The Boron Letters by Gary Halbert
Gary Halbert is known as the Godfather of Copywriting, and someone I have just recently discovered. He wrote a series of letters to his son during his life. This series is called “The Boron Letters” and they catalogue many of the life lessons Gary had learned. Here, I try to capture the core message I take from each of those letters:
Chapter 1 – Exercise one hour every morning, 6 days per week, right after waking.
Chapter 2 - Eat Fruit. Eat high-fibre cereal. (Fast one day of every week. Treat this as your rest day; physically and mentally.)
Chapter 3 - Eat vegetables. Cut them up each night and store them in a plastic container which you will take with you the following day. Drink a glass of milk for protein and calcium. Eat at least one serving of meat. Eggs contain a lot of cholesterol.
Chapter 4 - Be lean. Strengthen your arms. Be self-reliant.
Chapter 5 - Money is where your enthusiasm is. Understand what people want by observing what they already buy. Look at the numbers and find the reality.
Chapter 6 - Find the “starving crowd” – people who desperately want something. Use precision for targeting your customers…not en masse. Your best customers are…already your customers.
Chapter 7 - Recency (how recently did they make a similar purchase?), Frequency (How often to they mae a similar purchase?) and Units of Sale (How much do they spend on similar purchases?): all good measures of a good potential customer. Sell people what they want to buy.
Chapter 8 - Read everything there is available in your industry. Make insights and find opportunities.
Chapter 9 - Personalise your marketing to the audience “Doctors” or “16 year old kids” and <Name>
Chapter 10 - Tailor marketing right down to the finest detail. Use resources already available to create new “composite knowledge” of value.
Chapter 11 - Make sure your marketing is read (opened, seen etc). Grab the viewers attention – do something out-of-the-ordinary that demands them to enquire further (attach a bag of dirt to a letter).
Chapter 12 - Lead the reader by the hand. Make things personal. Cover all the stops to enable low-barrier to action.
Chapter 13 - Test to see if adding a barrier to make marketing more personal will have a net gain of more sales.
Chapter 14 - Don’t bait-and-switch. Use a mysterious object and tie back the message to the mystery.
Chapter 15 - When writing copy, make sure you get all the materials you need and familiarise yourself with them.
Chapter 16 - Use AIDA (Attention, Interest, Desire, Action). Use a relevant attention grabber. Secure interest by providing facts or information of value to the recipient of the message. What benefits does the recipient get that excite his desire? Give very clear, very specific actions to complete – as much detail as possible – and apply urgency.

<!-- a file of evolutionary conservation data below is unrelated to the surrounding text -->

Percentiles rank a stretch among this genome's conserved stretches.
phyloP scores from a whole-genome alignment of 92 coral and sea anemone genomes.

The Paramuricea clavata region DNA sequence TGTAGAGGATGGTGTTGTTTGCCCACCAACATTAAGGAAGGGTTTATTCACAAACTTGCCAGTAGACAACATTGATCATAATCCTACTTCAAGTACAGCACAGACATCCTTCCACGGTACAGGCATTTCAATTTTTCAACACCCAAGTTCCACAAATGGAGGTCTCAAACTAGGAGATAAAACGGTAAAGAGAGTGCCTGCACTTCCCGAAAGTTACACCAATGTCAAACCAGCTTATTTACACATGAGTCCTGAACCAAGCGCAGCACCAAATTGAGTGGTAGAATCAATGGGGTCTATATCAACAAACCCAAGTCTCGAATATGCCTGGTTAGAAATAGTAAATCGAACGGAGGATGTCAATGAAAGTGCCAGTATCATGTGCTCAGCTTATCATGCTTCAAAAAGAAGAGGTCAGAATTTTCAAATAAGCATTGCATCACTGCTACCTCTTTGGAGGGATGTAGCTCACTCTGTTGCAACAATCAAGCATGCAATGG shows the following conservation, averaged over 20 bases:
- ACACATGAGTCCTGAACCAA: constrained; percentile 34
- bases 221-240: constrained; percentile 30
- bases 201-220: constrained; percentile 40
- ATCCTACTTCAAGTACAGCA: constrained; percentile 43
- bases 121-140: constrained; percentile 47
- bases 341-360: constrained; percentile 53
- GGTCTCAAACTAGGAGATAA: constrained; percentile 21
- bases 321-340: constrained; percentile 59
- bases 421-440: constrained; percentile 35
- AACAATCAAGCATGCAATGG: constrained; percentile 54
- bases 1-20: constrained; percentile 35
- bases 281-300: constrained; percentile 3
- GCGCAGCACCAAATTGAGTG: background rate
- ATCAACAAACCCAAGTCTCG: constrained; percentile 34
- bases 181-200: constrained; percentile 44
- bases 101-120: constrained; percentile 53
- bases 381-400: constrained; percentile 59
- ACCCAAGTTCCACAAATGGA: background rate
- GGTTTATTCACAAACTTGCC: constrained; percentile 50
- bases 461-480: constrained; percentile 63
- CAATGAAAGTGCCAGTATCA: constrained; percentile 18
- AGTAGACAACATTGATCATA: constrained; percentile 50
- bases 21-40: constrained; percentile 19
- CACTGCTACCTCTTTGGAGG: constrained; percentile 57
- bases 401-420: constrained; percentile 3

Chapter 17 - To become a better writer. Write good writing. Find good writers and copy their work in your own writing…
Chapter 18 – Pay close attention to the way you format your marketing. Make it look good, but don’t make it look like it’s meant to look good (noticeable). Make it fit in with what the reader is there for; don’t make it look like an ad. Don’t “sell”
Chapter 19 - Make your reader salivate at the sight of your ad. Clean, crisp, high-contrast works best for first impressions. Invite the reader to feel good (a “lift”).
Chapter 20 - Never make a decision when you are HALT (Hungry, Angry, Lonely, Tired). It is the act itself that counts, not how far you go in doing it. Get and and go; regularly.
Chapter 21 - Have a good explanation for the deal you are giving! (This makes it believable) Use visual imagery.
Chapter 22 – Read your content out loud. Make it smooth! Find the market first, then design the product.
Chapter 23 - Be well-read, well up-to-date on the area of your life you are passionate about and make money from. Know where you want to go and work towards that.
Chapter 24 - Attach some mysterious oddity to your advertising. Tie that to the ad. Don’t use cheap tricks!
Chapter 25 - Be self-aware. Know when you are having a good patch or a bad patch. When it’s bad, take time to re-strengthen and recover your resolve.
That’s the summary of what I took from this set of letters. I intend to read many of the others too: here.
I hope you enjoyed reading and learning with me. What did you learn? Let’s talk in the comments below.